Rashida Tlaib once complained sister was on no-fly list – now that she’s in Congress, details on status are scarce

Freshman Rep. Rashida Tlaib said publicly in 2012 that her sister was on the "no-fly list," lamenting at the time that as a state representative in Michigan, she couldn’t get her off it.

Now that she's a member of Congress -- and a high-profile one at that, especially after the former lawyer made headlines with a profanity-laced call to impeach President Trump -- it remains unclear if the status of Tlaib’s younger sister has changed.

For a sitting member of Congress to have a family member on the secretive and at-times controversial list, which bars individuals from boarding a commercial aircraft on the grounds of national security, would be rare.

The FBI could not confirm or deny her or anybody's presence on the list. If she was or is on the list, it's unclear whether she was the victim of a case of mistaken identity, or if there was a deeper reason. Tlaib's office and sister did not comment for this report -- apart from Tlaib criticizing “right-wing media” on Twitter after Fox News inquired about the status.


But Tlaib herself revealed her sister's presence on the list, and suggested she was wrongly included on it, in an obscure 2012 address to the Universal Academy's Student Government, as she discussed her path to politics. Her speech turned toward post-9/11 surveillance programs.

“Obviously you know about the no-fly list, my sister is on the no-fly list,” Tlaib told the students. “I have no idea how as a state rep ... I can't get her off the no-fly list.”

“My sister Layla is only about 19 years old, she's the kindest person you have ever met. I don't understand why she's on the list, it doesn't make sense,” she added.

Tlaib, who is taking a seat on the high-profile House Oversight Committee, would now be in a position to at least call for a review into what she has deemed “unconstitutional” government screening programs.

The list, which has come under criticism in the past, is maintained by the FBI’s Terrorist Screening Center. A spokesperson for the FBI said the agency can “neither confirm nor deny whether any individual may be included in the TSDB, or the No Fly List, because watchlist status is derived from classified intelligence and/or sensitive law enforcement information.”

The official added that “before the Terrorist Screening Center places an individual on the No Fly List, there must be credible information demonstrating that the individual presents a threat of committing an act of terrorism with respect to an aircraft, the homeland, U.S. facilities or interests abroad, or is a threat of engaging in or conducting a violent act of terrorism and is operationally capable of doing so.”

Fox News attempted to contact Tlaib's sister, Layla Elabed, to ask for additional information and context, including whether she’s still on the list and what could have prompted the government to designate her, at least at that time, as a potential threat.

The inquiries were forwarded to Tlaib’s communications director Denzel McCampbell, who said he was “looking into this” but ultimately declined to comment after repeated requests.

Tlaib instead attacked “right-wing media” on Twitter over the inquiries stemming from her 2012 comments. She said her sister had to deal with extra screening for years -- though did not say she was barred from flying, or specifically reference the no-fly list or her status in the system.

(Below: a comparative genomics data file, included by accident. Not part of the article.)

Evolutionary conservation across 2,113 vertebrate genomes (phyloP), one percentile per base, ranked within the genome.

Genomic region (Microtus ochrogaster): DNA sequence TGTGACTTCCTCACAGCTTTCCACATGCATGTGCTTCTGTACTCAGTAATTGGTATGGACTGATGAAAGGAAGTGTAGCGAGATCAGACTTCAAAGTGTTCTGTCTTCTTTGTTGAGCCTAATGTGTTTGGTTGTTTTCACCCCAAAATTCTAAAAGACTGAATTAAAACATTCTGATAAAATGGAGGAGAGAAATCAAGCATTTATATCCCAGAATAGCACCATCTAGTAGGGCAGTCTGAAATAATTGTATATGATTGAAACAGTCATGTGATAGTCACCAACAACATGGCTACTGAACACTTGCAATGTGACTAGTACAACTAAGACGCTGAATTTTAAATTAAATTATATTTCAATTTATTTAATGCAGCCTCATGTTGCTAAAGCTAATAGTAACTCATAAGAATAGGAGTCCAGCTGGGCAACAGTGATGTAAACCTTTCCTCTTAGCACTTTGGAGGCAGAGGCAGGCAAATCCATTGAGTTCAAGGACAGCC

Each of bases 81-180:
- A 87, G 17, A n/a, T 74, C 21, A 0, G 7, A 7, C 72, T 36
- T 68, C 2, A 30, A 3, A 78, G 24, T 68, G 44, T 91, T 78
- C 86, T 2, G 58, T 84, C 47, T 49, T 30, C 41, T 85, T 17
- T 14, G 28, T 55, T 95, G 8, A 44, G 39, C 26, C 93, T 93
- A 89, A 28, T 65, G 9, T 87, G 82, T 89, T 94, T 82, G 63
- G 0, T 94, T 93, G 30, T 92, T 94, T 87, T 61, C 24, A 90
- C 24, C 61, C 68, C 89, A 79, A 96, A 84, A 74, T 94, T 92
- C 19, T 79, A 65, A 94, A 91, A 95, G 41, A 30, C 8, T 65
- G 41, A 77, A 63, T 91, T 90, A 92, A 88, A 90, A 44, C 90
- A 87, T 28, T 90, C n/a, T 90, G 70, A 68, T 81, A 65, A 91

“Right wing media is now targeting my little sister Layla. She's the mother of 3, a published writer & poet, and is a sexual assault advocate for survivors like herself. For years she was forced to go through extra screening at the airport b/c of unconstitutional processes targeting [People of Color],” she tweeted. She went on to accuse media of harassing her sister on a "daily basis."

Back in 2012, Tlaib strongly implied her sister was wrongly included in the list -- indeed, it has come under scrutiny before from various civil rights groups that criticized the database over a lack of transparency and due process for those included.

The list’s credibility has taken a hit over the years, for ensnaring high-profile people like longtime civil-rights figure and Rep. John Lewis and the singer Cat Stevens -- even an 18-month-old baby was put on a list due to a case of mistaken identity.


It's unclear whether that was the case with Tlaib's sister.

David Inserra, a policy analyst for homeland security and cyber policy for the conservative Heritage Foundation, told Fox News that even though the system has its problems, listings should not be dismissed.

He noted that while the exact criteria to be placed on the no-fly or the selectee list, which allows those flying commercially to be subject to additional questioning, hasn’t been publicly disclosed.

“So it’s not that we know that you’re a terrorist – we reasonably suspect you, but it’s higher than reasonably suspect. I don’t know what the higher standard is because the government never said,” he said, speaking generally about the list.

Inserra also said “less than 10 percent” of those in the general Terrorist Screening Database are placed on the no-fly list.

“To be on that list is not something good, it’s something that should concern people,” he said, while adding there are avenues for individuals on the list to appeal the government and ask for the removal of their names.


The Department of Homeland Security launched Traveler Redress Inquiry Program (TRIP) in 2007, allowing individuals who believe they were placed on the list incorrectly to ask the government to look into their cases and remove them from the list in the event of an error.